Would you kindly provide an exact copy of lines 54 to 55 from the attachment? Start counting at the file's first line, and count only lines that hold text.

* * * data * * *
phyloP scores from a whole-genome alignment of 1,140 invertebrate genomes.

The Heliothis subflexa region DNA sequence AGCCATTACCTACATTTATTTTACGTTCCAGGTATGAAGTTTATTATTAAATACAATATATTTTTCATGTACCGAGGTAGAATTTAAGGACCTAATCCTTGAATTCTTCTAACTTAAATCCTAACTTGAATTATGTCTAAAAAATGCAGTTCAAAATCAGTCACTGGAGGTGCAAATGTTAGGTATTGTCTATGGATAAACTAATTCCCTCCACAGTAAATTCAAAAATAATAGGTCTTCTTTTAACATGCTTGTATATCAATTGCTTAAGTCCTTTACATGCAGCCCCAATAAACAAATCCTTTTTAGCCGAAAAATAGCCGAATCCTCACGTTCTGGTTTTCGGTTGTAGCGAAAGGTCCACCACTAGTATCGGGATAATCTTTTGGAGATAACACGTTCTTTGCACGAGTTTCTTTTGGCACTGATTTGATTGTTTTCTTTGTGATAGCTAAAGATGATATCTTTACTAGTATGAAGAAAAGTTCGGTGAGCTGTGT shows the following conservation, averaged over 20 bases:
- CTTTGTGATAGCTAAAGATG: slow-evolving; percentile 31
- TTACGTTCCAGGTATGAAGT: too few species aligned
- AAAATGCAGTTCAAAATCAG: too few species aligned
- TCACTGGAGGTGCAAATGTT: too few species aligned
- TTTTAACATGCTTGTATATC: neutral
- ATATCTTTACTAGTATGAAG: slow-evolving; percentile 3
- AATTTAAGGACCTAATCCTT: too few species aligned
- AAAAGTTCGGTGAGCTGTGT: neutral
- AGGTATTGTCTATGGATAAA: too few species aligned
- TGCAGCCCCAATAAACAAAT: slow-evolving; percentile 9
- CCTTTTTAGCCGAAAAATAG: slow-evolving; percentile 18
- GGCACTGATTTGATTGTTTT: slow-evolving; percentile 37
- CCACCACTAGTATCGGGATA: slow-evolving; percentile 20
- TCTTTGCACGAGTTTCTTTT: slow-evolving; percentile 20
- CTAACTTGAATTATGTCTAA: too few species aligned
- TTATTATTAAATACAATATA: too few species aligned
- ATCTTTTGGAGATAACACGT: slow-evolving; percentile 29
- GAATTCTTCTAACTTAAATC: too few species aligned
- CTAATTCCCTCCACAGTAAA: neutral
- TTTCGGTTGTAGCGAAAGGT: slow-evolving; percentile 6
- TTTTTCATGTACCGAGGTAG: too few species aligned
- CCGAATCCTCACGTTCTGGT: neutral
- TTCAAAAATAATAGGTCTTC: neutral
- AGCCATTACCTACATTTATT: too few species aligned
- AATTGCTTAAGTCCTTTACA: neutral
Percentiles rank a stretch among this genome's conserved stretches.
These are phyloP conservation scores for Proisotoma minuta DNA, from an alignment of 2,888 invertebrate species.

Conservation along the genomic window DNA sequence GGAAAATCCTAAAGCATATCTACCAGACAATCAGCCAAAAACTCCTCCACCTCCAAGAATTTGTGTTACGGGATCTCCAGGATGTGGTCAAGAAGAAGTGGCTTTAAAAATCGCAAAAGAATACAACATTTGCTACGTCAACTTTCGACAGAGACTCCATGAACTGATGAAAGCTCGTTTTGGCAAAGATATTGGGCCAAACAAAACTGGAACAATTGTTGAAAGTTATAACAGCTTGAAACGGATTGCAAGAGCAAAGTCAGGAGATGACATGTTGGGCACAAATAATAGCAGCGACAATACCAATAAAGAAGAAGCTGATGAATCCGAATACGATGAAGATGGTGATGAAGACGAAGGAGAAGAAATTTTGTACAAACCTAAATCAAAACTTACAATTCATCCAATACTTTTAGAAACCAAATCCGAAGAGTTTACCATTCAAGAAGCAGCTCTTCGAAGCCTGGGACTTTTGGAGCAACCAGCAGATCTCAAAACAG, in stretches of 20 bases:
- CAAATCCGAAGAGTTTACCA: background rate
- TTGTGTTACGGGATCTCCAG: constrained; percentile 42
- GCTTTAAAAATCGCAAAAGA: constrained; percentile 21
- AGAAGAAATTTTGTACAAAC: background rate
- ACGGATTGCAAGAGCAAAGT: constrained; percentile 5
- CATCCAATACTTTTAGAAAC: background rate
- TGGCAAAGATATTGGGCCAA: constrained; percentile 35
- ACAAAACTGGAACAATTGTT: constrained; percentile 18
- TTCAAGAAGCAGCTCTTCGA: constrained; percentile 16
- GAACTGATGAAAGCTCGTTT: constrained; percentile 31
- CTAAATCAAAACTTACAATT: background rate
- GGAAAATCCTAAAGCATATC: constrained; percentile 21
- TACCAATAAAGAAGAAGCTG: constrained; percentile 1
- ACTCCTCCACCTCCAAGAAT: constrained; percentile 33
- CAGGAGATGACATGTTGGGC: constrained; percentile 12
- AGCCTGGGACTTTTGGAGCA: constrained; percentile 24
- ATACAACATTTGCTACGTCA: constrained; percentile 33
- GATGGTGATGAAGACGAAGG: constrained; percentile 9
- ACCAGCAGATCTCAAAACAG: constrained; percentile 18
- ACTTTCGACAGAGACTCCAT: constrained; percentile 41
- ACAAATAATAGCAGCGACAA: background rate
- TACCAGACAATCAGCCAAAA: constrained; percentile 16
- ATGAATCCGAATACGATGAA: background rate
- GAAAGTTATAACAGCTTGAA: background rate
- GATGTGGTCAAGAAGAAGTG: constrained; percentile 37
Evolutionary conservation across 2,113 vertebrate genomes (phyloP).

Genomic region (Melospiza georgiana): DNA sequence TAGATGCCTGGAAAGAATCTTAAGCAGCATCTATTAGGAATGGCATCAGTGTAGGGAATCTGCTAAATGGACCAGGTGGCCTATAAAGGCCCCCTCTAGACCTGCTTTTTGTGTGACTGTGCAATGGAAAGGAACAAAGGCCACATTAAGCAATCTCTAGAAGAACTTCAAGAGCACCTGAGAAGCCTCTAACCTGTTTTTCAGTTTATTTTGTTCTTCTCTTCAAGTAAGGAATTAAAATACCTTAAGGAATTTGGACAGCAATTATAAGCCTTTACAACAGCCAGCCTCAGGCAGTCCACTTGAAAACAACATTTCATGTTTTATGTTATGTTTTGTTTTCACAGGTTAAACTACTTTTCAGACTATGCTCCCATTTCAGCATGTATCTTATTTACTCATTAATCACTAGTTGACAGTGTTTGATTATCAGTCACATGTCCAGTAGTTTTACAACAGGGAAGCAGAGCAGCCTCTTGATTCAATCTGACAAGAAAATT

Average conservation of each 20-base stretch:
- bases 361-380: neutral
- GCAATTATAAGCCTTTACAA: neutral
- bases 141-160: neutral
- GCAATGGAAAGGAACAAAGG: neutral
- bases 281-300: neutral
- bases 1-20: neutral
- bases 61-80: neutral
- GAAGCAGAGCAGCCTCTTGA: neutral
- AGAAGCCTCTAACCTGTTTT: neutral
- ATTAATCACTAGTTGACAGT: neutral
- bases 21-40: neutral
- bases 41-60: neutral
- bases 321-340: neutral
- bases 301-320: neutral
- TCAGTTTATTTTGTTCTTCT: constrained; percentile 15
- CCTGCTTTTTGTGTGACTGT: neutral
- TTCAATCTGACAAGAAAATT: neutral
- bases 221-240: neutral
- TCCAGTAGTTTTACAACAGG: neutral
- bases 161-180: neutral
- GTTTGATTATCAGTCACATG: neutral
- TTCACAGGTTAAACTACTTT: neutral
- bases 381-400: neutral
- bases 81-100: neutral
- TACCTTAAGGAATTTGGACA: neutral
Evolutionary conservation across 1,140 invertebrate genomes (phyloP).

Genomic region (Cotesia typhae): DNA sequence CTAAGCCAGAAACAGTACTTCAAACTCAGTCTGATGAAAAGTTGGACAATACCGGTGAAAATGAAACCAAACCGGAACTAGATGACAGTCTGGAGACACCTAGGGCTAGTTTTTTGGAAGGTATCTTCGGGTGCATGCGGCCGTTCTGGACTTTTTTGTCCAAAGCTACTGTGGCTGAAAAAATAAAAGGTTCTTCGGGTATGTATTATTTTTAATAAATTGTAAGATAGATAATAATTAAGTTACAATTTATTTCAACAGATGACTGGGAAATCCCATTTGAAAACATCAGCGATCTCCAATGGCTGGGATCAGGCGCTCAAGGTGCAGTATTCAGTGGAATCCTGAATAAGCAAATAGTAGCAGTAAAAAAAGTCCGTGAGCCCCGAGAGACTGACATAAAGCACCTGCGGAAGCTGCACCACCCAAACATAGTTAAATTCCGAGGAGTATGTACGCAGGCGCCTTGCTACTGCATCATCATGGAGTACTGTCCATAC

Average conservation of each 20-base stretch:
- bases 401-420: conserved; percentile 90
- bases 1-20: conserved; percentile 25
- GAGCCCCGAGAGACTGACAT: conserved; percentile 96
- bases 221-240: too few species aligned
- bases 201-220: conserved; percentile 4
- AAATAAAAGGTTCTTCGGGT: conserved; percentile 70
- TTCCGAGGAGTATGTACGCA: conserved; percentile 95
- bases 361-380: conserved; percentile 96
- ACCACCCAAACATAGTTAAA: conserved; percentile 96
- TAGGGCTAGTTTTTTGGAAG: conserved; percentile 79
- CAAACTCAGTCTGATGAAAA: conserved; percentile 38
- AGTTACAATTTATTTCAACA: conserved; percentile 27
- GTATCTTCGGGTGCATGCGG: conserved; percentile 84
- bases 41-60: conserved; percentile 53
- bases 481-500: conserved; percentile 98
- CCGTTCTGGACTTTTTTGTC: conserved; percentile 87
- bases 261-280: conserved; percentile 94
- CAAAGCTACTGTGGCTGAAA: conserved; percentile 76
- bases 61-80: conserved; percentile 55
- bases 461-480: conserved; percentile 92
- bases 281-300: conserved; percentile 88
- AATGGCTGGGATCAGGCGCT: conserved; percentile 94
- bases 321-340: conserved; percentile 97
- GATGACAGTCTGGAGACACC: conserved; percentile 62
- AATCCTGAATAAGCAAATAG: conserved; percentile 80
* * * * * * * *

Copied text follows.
- GAAAGTTATAACAGCTTGAA: background rate
- GATGTGGTCAAGAAGAAGTG: constrained; percentile 37